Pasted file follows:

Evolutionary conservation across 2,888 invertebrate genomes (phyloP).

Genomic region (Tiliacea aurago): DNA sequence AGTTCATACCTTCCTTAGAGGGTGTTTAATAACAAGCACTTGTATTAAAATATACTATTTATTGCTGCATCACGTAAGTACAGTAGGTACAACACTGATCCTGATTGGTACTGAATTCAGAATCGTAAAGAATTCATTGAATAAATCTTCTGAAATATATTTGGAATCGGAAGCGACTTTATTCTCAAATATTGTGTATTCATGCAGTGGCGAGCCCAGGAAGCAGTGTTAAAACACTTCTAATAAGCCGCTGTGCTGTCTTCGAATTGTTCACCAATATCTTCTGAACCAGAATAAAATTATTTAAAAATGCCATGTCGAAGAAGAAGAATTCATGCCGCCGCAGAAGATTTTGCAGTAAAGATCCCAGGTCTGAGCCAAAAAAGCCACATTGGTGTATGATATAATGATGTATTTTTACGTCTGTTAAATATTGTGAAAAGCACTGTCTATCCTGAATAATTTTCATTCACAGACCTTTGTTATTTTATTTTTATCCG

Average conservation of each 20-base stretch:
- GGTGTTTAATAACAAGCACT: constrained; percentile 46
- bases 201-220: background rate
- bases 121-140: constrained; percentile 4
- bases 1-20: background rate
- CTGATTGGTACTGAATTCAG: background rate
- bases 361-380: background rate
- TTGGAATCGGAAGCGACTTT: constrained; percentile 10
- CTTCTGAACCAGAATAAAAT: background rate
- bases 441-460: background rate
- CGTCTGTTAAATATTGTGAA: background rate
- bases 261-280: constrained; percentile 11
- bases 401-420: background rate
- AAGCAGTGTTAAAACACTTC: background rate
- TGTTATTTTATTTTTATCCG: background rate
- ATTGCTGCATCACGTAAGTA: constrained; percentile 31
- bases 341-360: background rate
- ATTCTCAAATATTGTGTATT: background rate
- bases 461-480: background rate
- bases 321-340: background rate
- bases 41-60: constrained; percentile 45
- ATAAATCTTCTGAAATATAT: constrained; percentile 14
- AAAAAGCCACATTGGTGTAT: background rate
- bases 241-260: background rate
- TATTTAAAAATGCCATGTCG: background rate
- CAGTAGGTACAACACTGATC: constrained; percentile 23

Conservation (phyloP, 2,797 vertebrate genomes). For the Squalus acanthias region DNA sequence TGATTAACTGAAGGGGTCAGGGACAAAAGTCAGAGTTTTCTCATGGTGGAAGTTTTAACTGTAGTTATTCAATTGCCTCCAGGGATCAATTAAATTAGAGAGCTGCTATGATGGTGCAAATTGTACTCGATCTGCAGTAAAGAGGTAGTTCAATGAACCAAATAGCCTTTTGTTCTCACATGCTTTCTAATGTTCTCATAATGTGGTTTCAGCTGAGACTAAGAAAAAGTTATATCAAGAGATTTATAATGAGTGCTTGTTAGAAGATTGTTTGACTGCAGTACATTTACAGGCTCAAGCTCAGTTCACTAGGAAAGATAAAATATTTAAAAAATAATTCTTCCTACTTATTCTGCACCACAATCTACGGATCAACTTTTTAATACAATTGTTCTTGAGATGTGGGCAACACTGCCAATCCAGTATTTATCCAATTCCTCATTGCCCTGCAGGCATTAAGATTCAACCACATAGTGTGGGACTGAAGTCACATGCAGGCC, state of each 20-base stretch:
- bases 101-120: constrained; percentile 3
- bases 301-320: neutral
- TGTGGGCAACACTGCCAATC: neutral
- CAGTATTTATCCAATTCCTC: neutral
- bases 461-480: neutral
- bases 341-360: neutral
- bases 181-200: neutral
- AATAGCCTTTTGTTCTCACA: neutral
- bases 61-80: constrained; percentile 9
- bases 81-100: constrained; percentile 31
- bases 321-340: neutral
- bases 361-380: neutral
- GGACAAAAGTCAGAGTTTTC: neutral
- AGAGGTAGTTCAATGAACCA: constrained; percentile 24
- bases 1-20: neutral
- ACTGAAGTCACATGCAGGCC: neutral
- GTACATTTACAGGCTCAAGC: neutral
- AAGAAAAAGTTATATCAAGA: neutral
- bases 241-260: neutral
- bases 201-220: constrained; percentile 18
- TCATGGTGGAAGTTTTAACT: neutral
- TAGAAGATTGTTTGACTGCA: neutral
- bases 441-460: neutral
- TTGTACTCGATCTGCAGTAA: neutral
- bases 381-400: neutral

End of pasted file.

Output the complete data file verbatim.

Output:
Evolutionary conservation across 2,888 invertebrate genomes (phyloP).

Genomic region (Tiliacea aurago): DNA sequence AGTTCATACCTTCCTTAGAGGGTGTTTAATAACAAGCACTTGTATTAAAATATACTATTTATTGCTGCATCACGTAAGTACAGTAGGTACAACACTGATCCTGATTGGTACTGAATTCAGAATCGTAAAGAATTCATTGAATAAATCTTCTGAAATATATTTGGAATCGGAAGCGACTTTATTCTCAAATATTGTGTATTCATGCAGTGGCGAGCCCAGGAAGCAGTGTTAAAACACTTCTAATAAGCCGCTGTGCTGTCTTCGAATTGTTCACCAATATCTTCTGAACCAGAATAAAATTATTTAAAAATGCCATGTCGAAGAAGAAGAATTCATGCCGCCGCAGAAGATTTTGCAGTAAAGATCCCAGGTCTGAGCCAAAAAAGCCACATTGGTGTATGATATAATGATGTATTTTTACGTCTGTTAAATATTGTGAAAAGCACTGTCTATCCTGAATAATTTTCATTCACAGACCTTTGTTATTTTATTTTTATCCG

Average conservation of each 20-base stretch:
- GGTGTTTAATAACAAGCACT: constrained; percentile 46
- bases 201-220: background rate
- bases 121-140: constrained; percentile 4
- bases 1-20: background rate
- CTGATTGGTACTGAATTCAG: background rate
- bases 361-380: background rate
- TTGGAATCGGAAGCGACTTT: constrained; percentile 10
- CTTCTGAACCAGAATAAAAT: background rate
- bases 441-460: background rate
- CGTCTGTTAAATATTGTGAA: background rate
- bases 261-280: constrained; percentile 11
- bases 401-420: background rate
- AAGCAGTGTTAAAACACTTC: background rate
- TGTTATTTTATTTTTATCCG: background rate
- ATTGCTGCATCACGTAAGTA: constrained; percentile 31
- bases 341-360: background rate
- ATTCTCAAATATTGTGTATT: background rate
- bases 461-480: background rate
- bases 321-340: background rate
- bases 41-60: constrained; percentile 45
- ATAAATCTTCTGAAATATAT: constrained; percentile 14
- AAAAAGCCACATTGGTGTAT: background rate
- bases 241-260: background rate
- TATTTAAAAATGCCATGTCG: background rate
- CAGTAGGTACAACACTGATC: constrained; percentile 23

Conservation (phyloP, 2,797 vertebrate genomes). For the Squalus acanthias region DNA sequence TGATTAACTGAAGGGGTCAGGGACAAAAGTCAGAGTTTTCTCATGGTGGAAGTTTTAACTGTAGTTATTCAATTGCCTCCAGGGATCAATTAAATTAGAGAGCTGCTATGATGGTGCAAATTGTACTCGATCTGCAGTAAAGAGGTAGTTCAATGAACCAAATAGCCTTTTGTTCTCACATGCTTTCTAATGTTCTCATAATGTGGTTTCAGCTGAGACTAAGAAAAAGTTATATCAAGAGATTTATAATGAGTGCTTGTTAGAAGATTGTTTGACTGCAGTACATTTACAGGCTCAAGCTCAGTTCACTAGGAAAGATAAAATATTTAAAAAATAATTCTTCCTACTTATTCTGCACCACAATCTACGGATCAACTTTTTAATACAATTGTTCTTGAGATGTGGGCAACACTGCCAATCCAGTATTTATCCAATTCCTCATTGCCCTGCAGGCATTAAGATTCAACCACATAGTGTGGGACTGAAGTCACATGCAGGCC, state of each 20-base stretch:
- bases 101-120: constrained; percentile 3
- bases 301-320: neutral
- TGTGGGCAACACTGCCAATC: neutral
- CAGTATTTATCCAATTCCTC: neutral
- bases 461-480: neutral
- bases 341-360: neutral
- bases 181-200: neutral
- AATAGCCTTTTGTTCTCACA: neutral
- bases 61-80: constrained; percentile 9
- bases 81-100: constrained; percentile 31
- bases 321-340: neutral
- bases 361-380: neutral
- GGACAAAAGTCAGAGTTTTC: neutral
- AGAGGTAGTTCAATGAACCA: constrained; percentile 24
- bases 1-20: neutral
- ACTGAAGTCACATGCAGGCC: neutral
- GTACATTTACAGGCTCAAGC: neutral
- AAGAAAAAGTTATATCAAGA: neutral
- bases 241-260: neutral
- bases 201-220: constrained; percentile 18
- TCATGGTGGAAGTTTTAACT: neutral
- TAGAAGATTGTTTGACTGCA: neutral
- bases 441-460: neutral
- TTGTACTCGATCTGCAGTAA: neutral
- bases 381-400: neutral